The expected trade of Alex Smith to Kansas City means the 49ers now have a staggering 15 picks -- including expected compensatory selections -- in this year's draft. But it means something else, too: They have the ammunition to make a move on New York Jets' cornerback Darrelle Revis.
Revis is under contract and isn't going anywhere ... unless someone knocks out the Jets with an attractive offer, and after hearing what coach Rex Ryan and general manager John Idzik tap-dance around the subject at the NFL Scouting Combine I'd say they're interested in listening.
Well, then, listen to what San Francisco has to say.
By acquiring Kansas City's second-round choice, the 34th overall, the 49ers have five of the top 93 picks, and it doesn't take a genius to figure out that that gives them flexibility -- which is just what you need if you go hunting for Revis.
The popular perception is that Revis would cost someone a first-rounder and then some, but I ran into a couple of GMs at the combine who swore they wouldn't start by offering anything higher than a second-rounder.
First of all, Revis is coming off a serious knee surgery. More important, he wants top dollar for the position -- and I don't mean cornerback. I mean as a defender, which puts him in the $16 million-a-year neighborhood of Mario Williams.
Williams hit the jackpot as an unrestricted free agent. Revis is not unrestricted. He has another year on his contract, and the Jets have no interest in paying him what he wants.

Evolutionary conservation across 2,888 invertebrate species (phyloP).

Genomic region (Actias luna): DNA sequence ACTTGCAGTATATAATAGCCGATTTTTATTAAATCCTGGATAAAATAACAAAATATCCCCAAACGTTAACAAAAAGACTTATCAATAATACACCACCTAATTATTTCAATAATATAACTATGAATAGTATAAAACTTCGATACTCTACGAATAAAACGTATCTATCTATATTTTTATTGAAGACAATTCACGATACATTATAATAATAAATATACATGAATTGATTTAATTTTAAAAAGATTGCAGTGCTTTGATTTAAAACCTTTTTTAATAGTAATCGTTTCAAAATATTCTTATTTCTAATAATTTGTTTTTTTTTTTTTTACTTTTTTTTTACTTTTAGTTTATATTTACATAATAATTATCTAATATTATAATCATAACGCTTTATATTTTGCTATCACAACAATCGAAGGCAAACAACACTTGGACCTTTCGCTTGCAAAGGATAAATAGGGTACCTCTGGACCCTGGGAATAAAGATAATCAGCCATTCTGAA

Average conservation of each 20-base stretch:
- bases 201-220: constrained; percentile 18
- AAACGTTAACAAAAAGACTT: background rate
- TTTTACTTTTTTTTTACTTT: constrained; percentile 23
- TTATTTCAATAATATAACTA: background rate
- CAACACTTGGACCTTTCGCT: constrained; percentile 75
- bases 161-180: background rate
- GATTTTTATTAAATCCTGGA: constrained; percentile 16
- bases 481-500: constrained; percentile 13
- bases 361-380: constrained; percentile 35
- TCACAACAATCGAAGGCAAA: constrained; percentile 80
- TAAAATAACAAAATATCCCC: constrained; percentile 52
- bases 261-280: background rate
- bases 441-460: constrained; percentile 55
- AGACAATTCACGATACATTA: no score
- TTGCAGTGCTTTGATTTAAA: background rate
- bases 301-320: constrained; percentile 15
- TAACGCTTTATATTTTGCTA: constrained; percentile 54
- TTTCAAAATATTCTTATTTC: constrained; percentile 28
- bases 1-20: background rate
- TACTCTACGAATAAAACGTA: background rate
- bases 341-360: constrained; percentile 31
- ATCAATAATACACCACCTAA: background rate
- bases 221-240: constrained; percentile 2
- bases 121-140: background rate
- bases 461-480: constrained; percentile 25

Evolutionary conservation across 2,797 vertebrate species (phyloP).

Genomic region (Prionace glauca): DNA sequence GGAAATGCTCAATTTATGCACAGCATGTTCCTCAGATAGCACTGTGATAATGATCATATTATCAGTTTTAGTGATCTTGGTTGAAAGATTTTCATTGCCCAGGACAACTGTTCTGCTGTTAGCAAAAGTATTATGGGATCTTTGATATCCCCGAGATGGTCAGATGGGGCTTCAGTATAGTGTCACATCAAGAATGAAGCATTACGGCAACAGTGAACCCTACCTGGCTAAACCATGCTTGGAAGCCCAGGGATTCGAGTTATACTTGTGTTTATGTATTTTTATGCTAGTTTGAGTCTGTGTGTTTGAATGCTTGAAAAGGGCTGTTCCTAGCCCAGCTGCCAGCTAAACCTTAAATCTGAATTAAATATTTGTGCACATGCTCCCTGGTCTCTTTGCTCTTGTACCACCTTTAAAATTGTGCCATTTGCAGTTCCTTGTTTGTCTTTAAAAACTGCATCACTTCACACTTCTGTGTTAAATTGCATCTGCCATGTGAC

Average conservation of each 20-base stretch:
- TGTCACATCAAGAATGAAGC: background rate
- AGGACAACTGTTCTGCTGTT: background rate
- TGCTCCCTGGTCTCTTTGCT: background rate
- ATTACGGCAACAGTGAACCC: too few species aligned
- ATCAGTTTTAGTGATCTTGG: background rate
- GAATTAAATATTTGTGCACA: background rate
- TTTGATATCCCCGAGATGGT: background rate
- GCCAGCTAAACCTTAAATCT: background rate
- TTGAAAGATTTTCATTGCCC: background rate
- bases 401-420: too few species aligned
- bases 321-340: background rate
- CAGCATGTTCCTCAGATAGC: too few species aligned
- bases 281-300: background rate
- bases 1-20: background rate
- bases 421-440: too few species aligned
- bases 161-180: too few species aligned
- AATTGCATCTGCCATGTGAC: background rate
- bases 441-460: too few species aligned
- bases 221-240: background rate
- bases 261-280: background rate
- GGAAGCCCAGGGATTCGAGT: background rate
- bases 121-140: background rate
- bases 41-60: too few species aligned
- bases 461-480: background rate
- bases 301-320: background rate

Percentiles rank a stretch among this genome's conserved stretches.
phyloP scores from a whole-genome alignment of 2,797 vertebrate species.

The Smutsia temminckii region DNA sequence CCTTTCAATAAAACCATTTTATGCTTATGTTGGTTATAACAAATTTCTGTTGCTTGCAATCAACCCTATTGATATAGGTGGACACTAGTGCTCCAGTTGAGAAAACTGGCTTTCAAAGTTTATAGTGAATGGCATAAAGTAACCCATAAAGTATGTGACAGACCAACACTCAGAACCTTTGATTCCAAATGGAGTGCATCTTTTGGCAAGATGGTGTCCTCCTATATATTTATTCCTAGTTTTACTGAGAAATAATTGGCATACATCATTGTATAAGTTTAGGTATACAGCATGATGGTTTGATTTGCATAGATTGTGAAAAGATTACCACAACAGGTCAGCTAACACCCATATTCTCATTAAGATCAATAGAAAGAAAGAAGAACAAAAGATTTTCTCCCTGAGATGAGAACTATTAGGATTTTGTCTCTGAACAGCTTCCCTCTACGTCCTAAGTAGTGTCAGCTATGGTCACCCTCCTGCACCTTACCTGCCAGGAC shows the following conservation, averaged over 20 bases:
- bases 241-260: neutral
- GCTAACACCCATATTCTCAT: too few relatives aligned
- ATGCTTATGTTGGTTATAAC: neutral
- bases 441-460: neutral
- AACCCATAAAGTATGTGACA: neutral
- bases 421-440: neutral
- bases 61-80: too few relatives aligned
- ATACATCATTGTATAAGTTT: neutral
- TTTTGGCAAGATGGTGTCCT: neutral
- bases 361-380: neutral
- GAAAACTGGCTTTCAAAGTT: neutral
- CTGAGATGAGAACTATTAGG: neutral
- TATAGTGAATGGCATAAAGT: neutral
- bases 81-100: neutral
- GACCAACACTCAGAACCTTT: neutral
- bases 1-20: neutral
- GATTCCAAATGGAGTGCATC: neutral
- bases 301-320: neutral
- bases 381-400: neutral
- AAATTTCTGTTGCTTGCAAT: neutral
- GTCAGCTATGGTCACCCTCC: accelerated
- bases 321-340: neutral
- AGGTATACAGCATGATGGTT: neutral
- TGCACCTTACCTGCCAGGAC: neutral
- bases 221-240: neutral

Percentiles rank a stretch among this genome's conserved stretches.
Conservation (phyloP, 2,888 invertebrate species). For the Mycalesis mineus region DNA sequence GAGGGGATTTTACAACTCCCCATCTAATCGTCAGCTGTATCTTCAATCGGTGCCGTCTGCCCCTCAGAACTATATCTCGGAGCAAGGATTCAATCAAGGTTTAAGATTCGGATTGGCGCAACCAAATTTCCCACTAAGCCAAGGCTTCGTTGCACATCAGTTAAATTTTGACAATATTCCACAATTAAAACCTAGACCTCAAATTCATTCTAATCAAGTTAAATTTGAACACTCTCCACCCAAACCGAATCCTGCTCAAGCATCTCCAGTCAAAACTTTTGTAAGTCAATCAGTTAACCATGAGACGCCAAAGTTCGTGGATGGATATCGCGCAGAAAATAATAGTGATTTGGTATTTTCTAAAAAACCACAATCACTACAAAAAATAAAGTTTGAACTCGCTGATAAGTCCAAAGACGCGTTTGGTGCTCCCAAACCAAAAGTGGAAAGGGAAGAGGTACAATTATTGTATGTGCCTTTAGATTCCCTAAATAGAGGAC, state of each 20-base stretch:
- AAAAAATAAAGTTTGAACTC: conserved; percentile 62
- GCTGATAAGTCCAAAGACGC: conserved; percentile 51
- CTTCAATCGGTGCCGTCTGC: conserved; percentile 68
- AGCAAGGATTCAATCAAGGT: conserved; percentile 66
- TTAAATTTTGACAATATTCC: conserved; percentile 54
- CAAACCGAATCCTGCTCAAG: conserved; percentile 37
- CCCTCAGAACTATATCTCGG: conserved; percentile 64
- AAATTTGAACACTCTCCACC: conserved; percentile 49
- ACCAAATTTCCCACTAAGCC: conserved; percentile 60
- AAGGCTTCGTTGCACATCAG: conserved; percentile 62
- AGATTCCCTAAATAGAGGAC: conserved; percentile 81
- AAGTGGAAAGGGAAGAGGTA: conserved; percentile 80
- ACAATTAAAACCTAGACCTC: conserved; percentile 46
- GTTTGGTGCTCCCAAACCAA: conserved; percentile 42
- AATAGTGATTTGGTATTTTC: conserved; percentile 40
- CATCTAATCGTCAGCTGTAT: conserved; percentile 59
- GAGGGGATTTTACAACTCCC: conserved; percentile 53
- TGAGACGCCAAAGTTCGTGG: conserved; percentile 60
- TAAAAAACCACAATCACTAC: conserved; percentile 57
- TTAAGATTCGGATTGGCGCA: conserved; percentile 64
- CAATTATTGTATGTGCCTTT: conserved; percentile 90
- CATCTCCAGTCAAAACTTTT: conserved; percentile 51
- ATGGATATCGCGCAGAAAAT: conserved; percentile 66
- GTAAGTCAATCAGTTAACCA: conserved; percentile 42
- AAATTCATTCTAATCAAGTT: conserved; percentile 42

Nor should they. They were 8-8 with him in 2011 and 6-10 without him and wide receiver Santonio Holmes a year later. They were also the only team out there that didn't allow a 100-yard receiver.
But more than that, they're tired of the money grab and need to do something, anything, to rebuild their club. Even with Revis, the Jets aren't a playoff contender, so why not start accumulating draft picks, opening cap room and clearing a headache with a move?
I know just the team they should consult.
It's no secret the 49ers could use help in the secondary. It was torched in the playoffs, with opposing quarterbacks completing 68.4 percent of their passes for an average of 306 yards per game, and it was a factor in the club's first Super Bowl loss in the organization's history. Cornerback Carlos Rogers is a descending player, and the 49ers could use an upgrade at the position. So why not look at the best cornerback in the business?
It's not all that different from what happened with the 49ers in 1994 when they were trying to catch defending Super Bowl champion Dallas. They made a number of offseason free-agent moves to overhaul their defense, but the puzzle wasn't complete until they signed then-free agent Deion Sanders that summer, a move that solidified their secondary.
Result: They not only beat the Cowboys in the conference championship game for the first time in three years, they won their fifth Super Bowl. The point is: The 49ers knew what they had to do to get to the next level, and they did it.
My guess is these 49ers know the same thing. They didn't beat Baltimore in Super Bowl XLVII because they forgot how to run when it mattered and because they couldn't go five yards their last three plays. But they lost because their secondary couldn't cover the Ravens' receivers, either, with Joe Flacco throwing three touchdown passes and shredding the 49ers with critical completions -- including one to Anquan Boldin on third-and-inches on the Ravens' last scoring drive.
San Francisco must fix the holes that held it back, and it can get there through the draft or by packaging draft picks in a deal for Revis. All I know is the 49ers have more flexibility than they did before, and if I'm them I place my next call to Florham Park, N.J.
Then make the Jets an offer they can't refuse.